Families Learn Scientific, Cultural Importance Of Herring 5-2-16

Families Learn Scientific, Cultural Importance Of Herring
Mashpee Enterprise
By LANNAN M. O'BRIEN May 2, 2016

A number of families stopped by the Mashpee Wampanoag Indian Museum on Saturday, April 30, to join herring-related activities outdoors. The museum is located beside a herring run in the Mashpee River.

Between 10 AM and 2 PM, attendees of the event learned about the scientific importance of the herring from scientists and naturalists from the Association to Preserve Cape Cod, Mass Audubon's Long Pasture Wildlife Sanctuary and the Cape Cod Cooperative Extension. Kitty Hendricks, a Mashpee Wampanoag tribe member and the museum's cultural program developer, was also there to offer a cultural perspective on the species.

"I told people how we preserved herring by smoking and salting it," she said in an interview on Monday, May 2.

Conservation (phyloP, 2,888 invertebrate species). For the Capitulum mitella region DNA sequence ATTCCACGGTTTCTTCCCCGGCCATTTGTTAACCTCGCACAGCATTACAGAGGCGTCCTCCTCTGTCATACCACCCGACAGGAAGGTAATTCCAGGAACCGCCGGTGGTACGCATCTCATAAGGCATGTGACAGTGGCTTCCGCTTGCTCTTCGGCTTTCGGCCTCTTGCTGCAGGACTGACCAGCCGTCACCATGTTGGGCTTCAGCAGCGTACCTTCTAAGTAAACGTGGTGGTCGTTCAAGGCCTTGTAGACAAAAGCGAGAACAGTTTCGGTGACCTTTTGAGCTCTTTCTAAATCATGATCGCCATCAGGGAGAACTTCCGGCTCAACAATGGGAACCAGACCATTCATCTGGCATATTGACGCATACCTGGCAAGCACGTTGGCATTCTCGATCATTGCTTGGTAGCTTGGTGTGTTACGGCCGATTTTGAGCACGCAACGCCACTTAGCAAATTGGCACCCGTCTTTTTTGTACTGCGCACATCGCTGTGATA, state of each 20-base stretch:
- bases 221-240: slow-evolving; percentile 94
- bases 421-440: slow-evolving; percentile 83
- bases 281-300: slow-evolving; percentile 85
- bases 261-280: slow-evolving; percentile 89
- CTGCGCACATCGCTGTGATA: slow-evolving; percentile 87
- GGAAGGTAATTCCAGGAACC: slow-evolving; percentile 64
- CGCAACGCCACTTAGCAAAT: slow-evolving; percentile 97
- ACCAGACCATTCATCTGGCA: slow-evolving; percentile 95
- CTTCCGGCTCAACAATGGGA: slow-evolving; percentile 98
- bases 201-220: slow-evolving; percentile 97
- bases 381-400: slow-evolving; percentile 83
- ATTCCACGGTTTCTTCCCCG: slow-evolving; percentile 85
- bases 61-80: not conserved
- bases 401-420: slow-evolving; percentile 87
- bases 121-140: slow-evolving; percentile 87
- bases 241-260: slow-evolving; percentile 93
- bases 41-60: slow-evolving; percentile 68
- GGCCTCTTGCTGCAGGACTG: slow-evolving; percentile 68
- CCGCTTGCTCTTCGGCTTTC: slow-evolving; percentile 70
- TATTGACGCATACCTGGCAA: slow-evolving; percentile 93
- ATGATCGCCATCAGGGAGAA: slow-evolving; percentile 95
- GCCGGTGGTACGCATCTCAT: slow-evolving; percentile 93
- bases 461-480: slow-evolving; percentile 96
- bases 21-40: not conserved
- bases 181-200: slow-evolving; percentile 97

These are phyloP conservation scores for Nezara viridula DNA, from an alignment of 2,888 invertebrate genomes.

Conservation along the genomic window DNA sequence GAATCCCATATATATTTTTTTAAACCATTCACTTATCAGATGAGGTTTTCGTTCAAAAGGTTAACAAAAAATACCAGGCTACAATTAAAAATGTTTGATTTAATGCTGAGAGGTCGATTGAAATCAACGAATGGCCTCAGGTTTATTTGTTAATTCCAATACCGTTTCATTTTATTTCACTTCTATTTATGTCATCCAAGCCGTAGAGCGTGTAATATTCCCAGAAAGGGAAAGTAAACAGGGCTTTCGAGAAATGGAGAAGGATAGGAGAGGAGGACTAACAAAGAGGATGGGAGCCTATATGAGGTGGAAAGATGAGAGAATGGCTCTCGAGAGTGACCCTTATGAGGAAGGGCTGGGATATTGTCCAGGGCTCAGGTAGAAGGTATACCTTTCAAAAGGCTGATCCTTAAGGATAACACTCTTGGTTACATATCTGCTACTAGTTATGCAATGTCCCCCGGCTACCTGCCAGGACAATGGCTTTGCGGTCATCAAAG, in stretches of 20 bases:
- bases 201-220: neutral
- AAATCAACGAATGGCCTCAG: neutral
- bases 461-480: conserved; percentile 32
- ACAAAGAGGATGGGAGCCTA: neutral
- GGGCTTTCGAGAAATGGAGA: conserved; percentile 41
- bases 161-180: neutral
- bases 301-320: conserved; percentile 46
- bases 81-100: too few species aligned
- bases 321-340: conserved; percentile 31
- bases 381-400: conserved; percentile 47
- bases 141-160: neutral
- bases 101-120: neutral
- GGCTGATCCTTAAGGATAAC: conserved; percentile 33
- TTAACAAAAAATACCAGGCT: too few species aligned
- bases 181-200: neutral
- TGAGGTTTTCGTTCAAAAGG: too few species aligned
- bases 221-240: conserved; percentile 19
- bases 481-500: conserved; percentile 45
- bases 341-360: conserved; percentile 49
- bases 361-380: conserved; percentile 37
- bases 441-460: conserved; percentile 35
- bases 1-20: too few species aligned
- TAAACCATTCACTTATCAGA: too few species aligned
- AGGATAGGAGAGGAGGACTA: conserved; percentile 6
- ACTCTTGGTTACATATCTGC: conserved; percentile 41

Many children were at the event, Ms. Hendricks said. She showed them a fishnet that tribe members would use to catch herring, explaining that they could also gather fish in one spot using what she described as underwater fences. That way, she said, they could take fish as they needed them. She also showed them smoked herring made in a smokehouse at the property.

Herring that were born in the Mashpee River return annually to spawn. Their return is celebrated as the tribe's New Year and the beginning of spring.

"I remember looking forward to coming to the herring run as a child," Ms. Hendricks said. "It was one of the things that kept us closer together."

Also at the event, there was an underwater camera that showed a herring's-eye view of the river. Ms. Hendricks said that it helped people see and count fish passing through the run.

Several attendees stopped by on their way to other events in town, such as the Cape Cod Mini Maker Faire at Mashpee Middle/High School, she said. They seemed grateful to learn about herring, a species that many of them knew little about.

"It was a good-feeling day," Ms. Hendricks said.

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